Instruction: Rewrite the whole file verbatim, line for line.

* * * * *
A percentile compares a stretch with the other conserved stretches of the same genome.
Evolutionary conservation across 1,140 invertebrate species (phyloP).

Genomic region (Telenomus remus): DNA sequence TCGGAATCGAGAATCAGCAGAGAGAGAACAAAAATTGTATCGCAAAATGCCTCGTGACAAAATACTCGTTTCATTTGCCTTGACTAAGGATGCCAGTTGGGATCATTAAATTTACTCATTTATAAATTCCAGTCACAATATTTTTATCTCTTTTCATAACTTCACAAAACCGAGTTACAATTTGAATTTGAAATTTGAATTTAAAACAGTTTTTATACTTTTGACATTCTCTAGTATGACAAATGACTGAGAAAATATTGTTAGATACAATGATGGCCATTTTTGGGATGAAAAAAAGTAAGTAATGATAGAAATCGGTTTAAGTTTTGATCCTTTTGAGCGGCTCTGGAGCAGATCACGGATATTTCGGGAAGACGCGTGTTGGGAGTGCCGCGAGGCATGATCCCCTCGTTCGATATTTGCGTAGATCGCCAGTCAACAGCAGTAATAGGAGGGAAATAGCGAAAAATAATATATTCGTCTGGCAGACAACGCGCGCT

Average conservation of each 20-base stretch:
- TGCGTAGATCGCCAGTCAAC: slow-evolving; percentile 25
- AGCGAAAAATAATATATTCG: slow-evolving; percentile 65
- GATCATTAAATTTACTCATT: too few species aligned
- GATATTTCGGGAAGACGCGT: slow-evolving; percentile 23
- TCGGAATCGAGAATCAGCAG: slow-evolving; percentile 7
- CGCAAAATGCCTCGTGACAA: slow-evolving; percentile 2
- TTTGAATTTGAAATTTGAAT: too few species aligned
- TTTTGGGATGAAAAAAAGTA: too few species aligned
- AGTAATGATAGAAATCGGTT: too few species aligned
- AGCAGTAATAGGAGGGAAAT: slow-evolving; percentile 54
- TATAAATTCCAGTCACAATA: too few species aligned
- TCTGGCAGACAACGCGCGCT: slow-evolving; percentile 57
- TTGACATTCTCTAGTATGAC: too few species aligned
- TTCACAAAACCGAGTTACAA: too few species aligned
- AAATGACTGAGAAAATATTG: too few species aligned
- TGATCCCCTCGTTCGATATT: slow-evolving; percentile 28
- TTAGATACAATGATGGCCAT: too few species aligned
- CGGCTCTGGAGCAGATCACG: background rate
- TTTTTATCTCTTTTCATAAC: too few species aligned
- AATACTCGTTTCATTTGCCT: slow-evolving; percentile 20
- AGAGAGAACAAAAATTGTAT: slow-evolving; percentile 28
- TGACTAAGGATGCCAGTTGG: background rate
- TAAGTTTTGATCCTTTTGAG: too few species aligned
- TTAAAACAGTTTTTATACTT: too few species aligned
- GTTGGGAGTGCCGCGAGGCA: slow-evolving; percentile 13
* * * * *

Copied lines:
A percentile compares a stretch with the other conserved stretches of the same genome.
Evolutionary conservation across 1,140 invertebrate species (phyloP).

Genomic region (Telenomus remus): DNA sequence TCGGAATCGAGAATCAGCAGAGAGAGAACAAAAATTGTATCGCAAAATGCCTCGTGACAAAATACTCGTTTCATTTGCCTTGACTAAGGATGCCAGTTGGGATCATTAAATTTACTCATTTATAAATTCCAGTCACAATATTTTTATCTCTTTTCATAACTTCACAAAACCGAGTTACAATTTGAATTTGAAATTTGAATTTAAAACAGTTTTTATACTTTTGACATTCTCTAGTATGACAAATGACTGAGAAAATATTGTTAGATACAATGATGGCCATTTTTGGGATGAAAAAAAGTAAGTAATGATAGAAATCGGTTTAAGTTTTGATCCTTTTGAGCGGCTCTGGAGCAGATCACGGATATTTCGGGAAGACGCGTGTTGGGAGTGCCGCGAGGCATGATCCCCTCGTTCGATATTTGCGTAGATCGCCAGTCAACAGCAGTAATAGGAGGGAAATAGCGAAAAATAATATATTCGTCTGGCAGACAACGCGCGCT

Average conservation of each 20-base stretch:
- TGCGTAGATCGCCAGTCAAC: slow-evolving; percentile 25
- AGCGAAAAATAATATATTCG: slow-evolving; percentile 65
- GATCATTAAATTTACTCATT: too few species aligned
- GATATTTCGGGAAGACGCGT: slow-evolving; percentile 23
- TCGGAATCGAGAATCAGCAG: slow-evolving; percentile 7
- CGCAAAATGCCTCGTGACAA: slow-evolving; percentile 2
- TTTGAATTTGAAATTTGAAT: too few species aligned
- TTTTGGGATGAAAAAAAGTA: too few species aligned
- AGTAATGATAGAAATCGGTT: too few species aligned
- AGCAGTAATAGGAGGGAAAT: slow-evolving; percentile 54
- TATAAATTCCAGTCACAATA: too few species aligned
- TCTGGCAGACAACGCGCGCT: slow-evolving; percentile 57
- TTGACATTCTCTAGTATGAC: too few species aligned
- TTCACAAAACCGAGTTACAA: too few species aligned
- AAATGACTGAGAAAATATTG: too few species aligned
- TGATCCCCTCGTTCGATATT: slow-evolving; percentile 28
- TTAGATACAATGATGGCCAT: too few species aligned
- CGGCTCTGGAGCAGATCACG: background rate
- TTTTTATCTCTTTTCATAAC: too few species aligned
- AATACTCGTTTCATTTGCCT: slow-evolving; percentile 20
- AGAGAGAACAAAAATTGTAT: slow-evolving; percentile 28
- TGACTAAGGATGCCAGTTGG: background rate
- TAAGTTTTGATCCTTTTGAG: too few species aligned
- TTAAAACAGTTTTTATACTT: too few species aligned
- GTTGGGAGTGCCGCGAGGCA: slow-evolving; percentile 13